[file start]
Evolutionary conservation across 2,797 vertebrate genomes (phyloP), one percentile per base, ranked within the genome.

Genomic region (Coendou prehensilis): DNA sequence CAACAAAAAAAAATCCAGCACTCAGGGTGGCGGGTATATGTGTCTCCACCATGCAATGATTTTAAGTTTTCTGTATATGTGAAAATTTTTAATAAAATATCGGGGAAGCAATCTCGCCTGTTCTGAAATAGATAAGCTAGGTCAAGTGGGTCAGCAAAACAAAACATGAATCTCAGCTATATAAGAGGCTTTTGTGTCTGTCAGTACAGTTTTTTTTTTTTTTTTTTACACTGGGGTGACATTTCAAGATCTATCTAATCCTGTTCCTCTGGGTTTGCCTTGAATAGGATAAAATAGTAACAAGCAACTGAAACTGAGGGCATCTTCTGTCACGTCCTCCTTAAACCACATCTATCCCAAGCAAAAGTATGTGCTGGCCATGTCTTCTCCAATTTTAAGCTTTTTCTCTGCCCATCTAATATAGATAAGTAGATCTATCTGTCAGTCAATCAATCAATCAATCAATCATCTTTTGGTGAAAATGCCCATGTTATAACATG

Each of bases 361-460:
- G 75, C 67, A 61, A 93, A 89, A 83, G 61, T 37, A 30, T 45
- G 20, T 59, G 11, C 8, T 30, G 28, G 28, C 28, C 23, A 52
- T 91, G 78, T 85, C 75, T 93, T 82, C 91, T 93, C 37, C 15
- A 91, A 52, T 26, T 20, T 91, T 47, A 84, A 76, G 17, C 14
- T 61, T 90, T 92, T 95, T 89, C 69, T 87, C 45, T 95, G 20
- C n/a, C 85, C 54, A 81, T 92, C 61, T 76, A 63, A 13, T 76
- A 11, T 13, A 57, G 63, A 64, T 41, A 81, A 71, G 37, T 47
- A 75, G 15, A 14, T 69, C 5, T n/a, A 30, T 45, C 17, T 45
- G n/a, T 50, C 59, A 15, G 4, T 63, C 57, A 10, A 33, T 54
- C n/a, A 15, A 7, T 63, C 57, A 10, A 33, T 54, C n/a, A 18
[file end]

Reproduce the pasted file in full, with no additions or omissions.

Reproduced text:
Evolutionary conservation across 2,797 vertebrate genomes (phyloP), one percentile per base, ranked within the genome.

Genomic region (Coendou prehensilis): DNA sequence CAACAAAAAAAAATCCAGCACTCAGGGTGGCGGGTATATGTGTCTCCACCATGCAATGATTTTAAGTTTTCTGTATATGTGAAAATTTTTAATAAAATATCGGGGAAGCAATCTCGCCTGTTCTGAAATAGATAAGCTAGGTCAAGTGGGTCAGCAAAACAAAACATGAATCTCAGCTATATAAGAGGCTTTTGTGTCTGTCAGTACAGTTTTTTTTTTTTTTTTTTACACTGGGGTGACATTTCAAGATCTATCTAATCCTGTTCCTCTGGGTTTGCCTTGAATAGGATAAAATAGTAACAAGCAACTGAAACTGAGGGCATCTTCTGTCACGTCCTCCTTAAACCACATCTATCCCAAGCAAAAGTATGTGCTGGCCATGTCTTCTCCAATTTTAAGCTTTTTCTCTGCCCATCTAATATAGATAAGTAGATCTATCTGTCAGTCAATCAATCAATCAATCAATCATCTTTTGGTGAAAATGCCCATGTTATAACATG

Each of bases 361-460:
- G 75, C 67, A 61, A 93, A 89, A 83, G 61, T 37, A 30, T 45
- G 20, T 59, G 11, C 8, T 30, G 28, G 28, C 28, C 23, A 52
- T 91, G 78, T 85, C 75, T 93, T 82, C 91, T 93, C 37, C 15
- A 91, A 52, T 26, T 20, T 91, T 47, A 84, A 76, G 17, C 14
- T 61, T 90, T 92, T 95, T 89, C 69, T 87, C 45, T 95, G 20
- C n/a, C 85, C 54, A 81, T 92, C 61, T 76, A 63, A 13, T 76
- A 11, T 13, A 57, G 63, A 64, T 41, A 81, A 71, G 37, T 47
- A 75, G 15, A 14, T 69, C 5, T n/a, A 30, T 45, C 17, T 45
- G n/a, T 50, C 59, A 15, G 4, T 63, C 57, A 10, A 33, T 54
- C n/a, A 15, A 7, T 63, C 57, A 10, A 33, T 54, C n/a, A 18